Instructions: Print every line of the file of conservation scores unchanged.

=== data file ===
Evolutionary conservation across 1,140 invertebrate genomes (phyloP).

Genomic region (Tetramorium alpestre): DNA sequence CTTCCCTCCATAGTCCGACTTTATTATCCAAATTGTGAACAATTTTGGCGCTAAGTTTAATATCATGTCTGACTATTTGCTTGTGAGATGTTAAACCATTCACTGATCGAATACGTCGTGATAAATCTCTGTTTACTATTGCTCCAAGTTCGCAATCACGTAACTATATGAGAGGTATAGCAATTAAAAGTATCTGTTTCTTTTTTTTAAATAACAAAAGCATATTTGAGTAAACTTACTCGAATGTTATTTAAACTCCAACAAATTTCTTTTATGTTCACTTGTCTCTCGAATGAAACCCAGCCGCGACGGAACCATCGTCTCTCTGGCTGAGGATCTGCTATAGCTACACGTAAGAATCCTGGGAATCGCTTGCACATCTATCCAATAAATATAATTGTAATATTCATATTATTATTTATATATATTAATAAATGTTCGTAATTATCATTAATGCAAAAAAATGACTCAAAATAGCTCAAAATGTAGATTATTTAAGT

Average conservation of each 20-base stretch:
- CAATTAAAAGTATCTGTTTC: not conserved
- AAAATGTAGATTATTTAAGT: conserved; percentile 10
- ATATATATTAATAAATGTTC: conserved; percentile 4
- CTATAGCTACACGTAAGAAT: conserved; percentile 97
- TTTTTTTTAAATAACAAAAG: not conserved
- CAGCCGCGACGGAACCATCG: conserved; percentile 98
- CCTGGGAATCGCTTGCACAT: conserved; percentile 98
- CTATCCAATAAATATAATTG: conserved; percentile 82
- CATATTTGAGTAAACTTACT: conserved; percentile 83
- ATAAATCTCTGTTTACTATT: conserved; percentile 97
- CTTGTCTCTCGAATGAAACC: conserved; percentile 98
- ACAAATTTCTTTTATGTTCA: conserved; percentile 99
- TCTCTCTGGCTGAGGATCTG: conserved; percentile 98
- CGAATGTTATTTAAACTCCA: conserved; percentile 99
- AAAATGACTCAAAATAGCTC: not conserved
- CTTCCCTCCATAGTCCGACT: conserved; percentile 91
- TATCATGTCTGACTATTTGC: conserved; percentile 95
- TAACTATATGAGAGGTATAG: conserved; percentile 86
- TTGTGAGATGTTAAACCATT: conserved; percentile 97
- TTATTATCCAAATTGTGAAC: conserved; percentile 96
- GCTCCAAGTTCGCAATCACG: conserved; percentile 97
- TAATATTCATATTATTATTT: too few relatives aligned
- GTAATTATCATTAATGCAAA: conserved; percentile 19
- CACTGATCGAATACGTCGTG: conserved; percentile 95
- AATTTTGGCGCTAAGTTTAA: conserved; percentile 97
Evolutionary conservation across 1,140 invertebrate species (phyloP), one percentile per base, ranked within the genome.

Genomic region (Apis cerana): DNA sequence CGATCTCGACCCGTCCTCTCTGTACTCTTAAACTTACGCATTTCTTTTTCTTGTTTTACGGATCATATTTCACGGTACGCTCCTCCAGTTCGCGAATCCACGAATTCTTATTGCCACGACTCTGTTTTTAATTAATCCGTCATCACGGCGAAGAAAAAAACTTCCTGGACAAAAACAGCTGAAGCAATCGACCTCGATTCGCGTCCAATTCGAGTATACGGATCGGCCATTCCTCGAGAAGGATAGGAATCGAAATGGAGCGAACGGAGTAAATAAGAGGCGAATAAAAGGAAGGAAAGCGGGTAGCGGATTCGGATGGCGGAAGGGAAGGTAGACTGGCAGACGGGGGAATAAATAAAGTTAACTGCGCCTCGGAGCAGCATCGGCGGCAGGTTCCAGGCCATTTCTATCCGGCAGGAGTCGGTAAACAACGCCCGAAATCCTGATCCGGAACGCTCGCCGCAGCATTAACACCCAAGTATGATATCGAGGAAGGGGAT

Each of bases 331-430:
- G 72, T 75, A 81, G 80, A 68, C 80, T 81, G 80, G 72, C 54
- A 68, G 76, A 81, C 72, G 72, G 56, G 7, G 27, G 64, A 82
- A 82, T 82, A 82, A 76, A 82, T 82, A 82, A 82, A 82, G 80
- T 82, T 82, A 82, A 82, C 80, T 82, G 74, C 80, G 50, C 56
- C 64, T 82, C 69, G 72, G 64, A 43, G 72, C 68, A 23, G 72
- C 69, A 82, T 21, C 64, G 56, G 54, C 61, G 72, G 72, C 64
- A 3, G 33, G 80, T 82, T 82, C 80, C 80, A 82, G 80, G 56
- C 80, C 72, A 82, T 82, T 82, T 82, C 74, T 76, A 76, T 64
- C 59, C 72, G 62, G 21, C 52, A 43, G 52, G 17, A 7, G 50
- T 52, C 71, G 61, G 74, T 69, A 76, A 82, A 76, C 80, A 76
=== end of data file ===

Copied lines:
Evolutionary conservation across 1,140 invertebrate genomes (phyloP).

Genomic region (Tetramorium alpestre): DNA sequence CTTCCCTCCATAGTCCGACTTTATTATCCAAATTGTGAACAATTTTGGCGCTAAGTTTAATATCATGTCTGACTATTTGCTTGTGAGATGTTAAACCATTCACTGATCGAATACGTCGTGATAAATCTCTGTTTACTATTGCTCCAAGTTCGCAATCACGTAACTATATGAGAGGTATAGCAATTAAAAGTATCTGTTTCTTTTTTTTAAATAACAAAAGCATATTTGAGTAAACTTACTCGAATGTTATTTAAACTCCAACAAATTTCTTTTATGTTCACTTGTCTCTCGAATGAAACCCAGCCGCGACGGAACCATCGTCTCTCTGGCTGAGGATCTGCTATAGCTACACGTAAGAATCCTGGGAATCGCTTGCACATCTATCCAATAAATATAATTGTAATATTCATATTATTATTTATATATATTAATAAATGTTCGTAATTATCATTAATGCAAAAAAATGACTCAAAATAGCTCAAAATGTAGATTATTTAAGT

Average conservation of each 20-base stretch:
- CAATTAAAAGTATCTGTTTC: not conserved
- AAAATGTAGATTATTTAAGT: conserved; percentile 10
- ATATATATTAATAAATGTTC: conserved; percentile 4
- CTATAGCTACACGTAAGAAT: conserved; percentile 97
- TTTTTTTTAAATAACAAAAG: not conserved
- CAGCCGCGACGGAACCATCG: conserved; percentile 98
- CCTGGGAATCGCTTGCACAT: conserved; percentile 98
- CTATCCAATAAATATAATTG: conserved; percentile 82
- CATATTTGAGTAAACTTACT: conserved; percentile 83
- ATAAATCTCTGTTTACTATT: conserved; percentile 97
- CTTGTCTCTCGAATGAAACC: conserved; percentile 98
- ACAAATTTCTTTTATGTTCA: conserved; percentile 99
- TCTCTCTGGCTGAGGATCTG: conserved; percentile 98
- CGAATGTTATTTAAACTCCA: conserved; percentile 99
- AAAATGACTCAAAATAGCTC: not conserved
- CTTCCCTCCATAGTCCGACT: conserved; percentile 91
- TATCATGTCTGACTATTTGC: conserved; percentile 95
- TAACTATATGAGAGGTATAG: conserved; percentile 86
- TTGTGAGATGTTAAACCATT: conserved; percentile 97
- TTATTATCCAAATTGTGAAC: conserved; percentile 96
- GCTCCAAGTTCGCAATCACG: conserved; percentile 97
- TAATATTCATATTATTATTT: too few relatives aligned
- GTAATTATCATTAATGCAAA: conserved; percentile 19
- CACTGATCGAATACGTCGTG: conserved; percentile 95
- AATTTTGGCGCTAAGTTTAA: conserved; percentile 97
Evolutionary conservation across 1,140 invertebrate species (phyloP), one percentile per base, ranked within the genome.

Genomic region (Apis cerana): DNA sequence CGATCTCGACCCGTCCTCTCTGTACTCTTAAACTTACGCATTTCTTTTTCTTGTTTTACGGATCATATTTCACGGTACGCTCCTCCAGTTCGCGAATCCACGAATTCTTATTGCCACGACTCTGTTTTTAATTAATCCGTCATCACGGCGAAGAAAAAAACTTCCTGGACAAAAACAGCTGAAGCAATCGACCTCGATTCGCGTCCAATTCGAGTATACGGATCGGCCATTCCTCGAGAAGGATAGGAATCGAAATGGAGCGAACGGAGTAAATAAGAGGCGAATAAAAGGAAGGAAAGCGGGTAGCGGATTCGGATGGCGGAAGGGAAGGTAGACTGGCAGACGGGGGAATAAATAAAGTTAACTGCGCCTCGGAGCAGCATCGGCGGCAGGTTCCAGGCCATTTCTATCCGGCAGGAGTCGGTAAACAACGCCCGAAATCCTGATCCGGAACGCTCGCCGCAGCATTAACACCCAAGTATGATATCGAGGAAGGGGAT

Each of bases 331-430:
- G 72, T 75, A 81, G 80, A 68, C 80, T 81, G 80, G 72, C 54
- A 68, G 76, A 81, C 72, G 72, G 56, G 7, G 27, G 64, A 82
- A 82, T 82, A 82, A 76, A 82, T 82, A 82, A 82, A 82, G 80
- T 82, T 82, A 82, A 82, C 80, T 82, G 74, C 80, G 50, C 56
- C 64, T 82, C 69, G 72, G 64, A 43, G 72, C 68, A 23, G 72
- C 69, A 82, T 21, C 64, G 56, G 54, C 61, G 72, G 72, C 64
- A 3, G 33, G 80, T 82, T 82, C 80, C 80, A 82, G 80, G 56
- C 80, C 72, A 82, T 82, T 82, T 82, C 74, T 76, A 76, T 64
- C 59, C 72, G 62, G 21, C 52, A 43, G 52, G 17, A 7, G 50
- T 52, C 71, G 61, G 74, T 69, A 76, A 82, A 76, C 80, A 76